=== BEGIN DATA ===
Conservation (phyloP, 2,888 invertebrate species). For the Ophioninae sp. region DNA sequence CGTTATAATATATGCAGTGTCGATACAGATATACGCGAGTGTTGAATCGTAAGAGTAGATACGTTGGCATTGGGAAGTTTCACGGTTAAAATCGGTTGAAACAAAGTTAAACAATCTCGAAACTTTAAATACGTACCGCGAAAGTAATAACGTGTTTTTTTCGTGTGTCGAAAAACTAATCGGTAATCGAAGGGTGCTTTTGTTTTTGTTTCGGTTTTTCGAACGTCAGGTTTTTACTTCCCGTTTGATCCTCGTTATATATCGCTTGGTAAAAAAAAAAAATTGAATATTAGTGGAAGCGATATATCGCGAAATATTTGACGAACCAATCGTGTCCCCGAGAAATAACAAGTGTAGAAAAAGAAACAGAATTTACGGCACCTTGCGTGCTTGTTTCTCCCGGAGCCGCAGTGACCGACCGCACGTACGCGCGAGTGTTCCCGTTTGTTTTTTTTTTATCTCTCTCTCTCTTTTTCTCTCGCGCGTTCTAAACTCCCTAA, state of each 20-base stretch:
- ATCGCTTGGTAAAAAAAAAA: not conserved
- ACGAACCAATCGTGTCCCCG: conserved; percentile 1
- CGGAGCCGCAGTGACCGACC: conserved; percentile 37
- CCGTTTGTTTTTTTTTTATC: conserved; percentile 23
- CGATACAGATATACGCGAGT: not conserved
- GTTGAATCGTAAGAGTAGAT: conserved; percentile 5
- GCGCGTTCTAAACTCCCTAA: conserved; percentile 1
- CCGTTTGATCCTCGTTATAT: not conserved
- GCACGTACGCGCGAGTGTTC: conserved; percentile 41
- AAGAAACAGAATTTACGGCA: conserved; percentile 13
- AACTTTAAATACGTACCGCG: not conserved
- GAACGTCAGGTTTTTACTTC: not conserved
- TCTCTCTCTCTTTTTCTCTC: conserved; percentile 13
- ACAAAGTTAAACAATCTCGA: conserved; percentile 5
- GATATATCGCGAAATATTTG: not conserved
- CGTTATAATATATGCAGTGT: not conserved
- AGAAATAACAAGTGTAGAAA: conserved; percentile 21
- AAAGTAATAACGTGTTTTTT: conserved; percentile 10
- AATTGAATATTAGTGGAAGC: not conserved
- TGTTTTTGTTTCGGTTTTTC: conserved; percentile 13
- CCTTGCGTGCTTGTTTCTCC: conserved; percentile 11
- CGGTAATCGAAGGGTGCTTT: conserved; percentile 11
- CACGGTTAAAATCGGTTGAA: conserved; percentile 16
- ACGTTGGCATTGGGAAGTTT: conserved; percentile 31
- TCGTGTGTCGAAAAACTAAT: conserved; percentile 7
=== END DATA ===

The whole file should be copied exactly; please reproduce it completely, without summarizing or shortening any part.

Conservation (phyloP, 2,888 invertebrate species). For the Ophioninae sp. region DNA sequence CGTTATAATATATGCAGTGTCGATACAGATATACGCGAGTGTTGAATCGTAAGAGTAGATACGTTGGCATTGGGAAGTTTCACGGTTAAAATCGGTTGAAACAAAGTTAAACAATCTCGAAACTTTAAATACGTACCGCGAAAGTAATAACGTGTTTTTTTCGTGTGTCGAAAAACTAATCGGTAATCGAAGGGTGCTTTTGTTTTTGTTTCGGTTTTTCGAACGTCAGGTTTTTACTTCCCGTTTGATCCTCGTTATATATCGCTTGGTAAAAAAAAAAAATTGAATATTAGTGGAAGCGATATATCGCGAAATATTTGACGAACCAATCGTGTCCCCGAGAAATAACAAGTGTAGAAAAAGAAACAGAATTTACGGCACCTTGCGTGCTTGTTTCTCCCGGAGCCGCAGTGACCGACCGCACGTACGCGCGAGTGTTCCCGTTTGTTTTTTTTTTATCTCTCTCTCTCTTTTTCTCTCGCGCGTTCTAAACTCCCTAA, state of each 20-base stretch:
- ATCGCTTGGTAAAAAAAAAA: not conserved
- ACGAACCAATCGTGTCCCCG: conserved; percentile 1
- CGGAGCCGCAGTGACCGACC: conserved; percentile 37
- CCGTTTGTTTTTTTTTTATC: conserved; percentile 23
- CGATACAGATATACGCGAGT: not conserved
- GTTGAATCGTAAGAGTAGAT: conserved; percentile 5
- GCGCGTTCTAAACTCCCTAA: conserved; percentile 1
- CCGTTTGATCCTCGTTATAT: not conserved
- GCACGTACGCGCGAGTGTTC: conserved; percentile 41
- AAGAAACAGAATTTACGGCA: conserved; percentile 13
- AACTTTAAATACGTACCGCG: not conserved
- GAACGTCAGGTTTTTACTTC: not conserved
- TCTCTCTCTCTTTTTCTCTC: conserved; percentile 13
- ACAAAGTTAAACAATCTCGA: conserved; percentile 5
- GATATATCGCGAAATATTTG: not conserved
- CGTTATAATATATGCAGTGT: not conserved
- AGAAATAACAAGTGTAGAAA: conserved; percentile 21
- AAAGTAATAACGTGTTTTTT: conserved; percentile 10
- AATTGAATATTAGTGGAAGC: not conserved
- TGTTTTTGTTTCGGTTTTTC: conserved; percentile 13
- CCTTGCGTGCTTGTTTCTCC: conserved; percentile 11
- CGGTAATCGAAGGGTGCTTT: conserved; percentile 11
- CACGGTTAAAATCGGTTGAA: conserved; percentile 16
- ACGTTGGCATTGGGAAGTTT: conserved; percentile 31
- TCGTGTGTCGAAAAACTAAT: conserved; percentile 7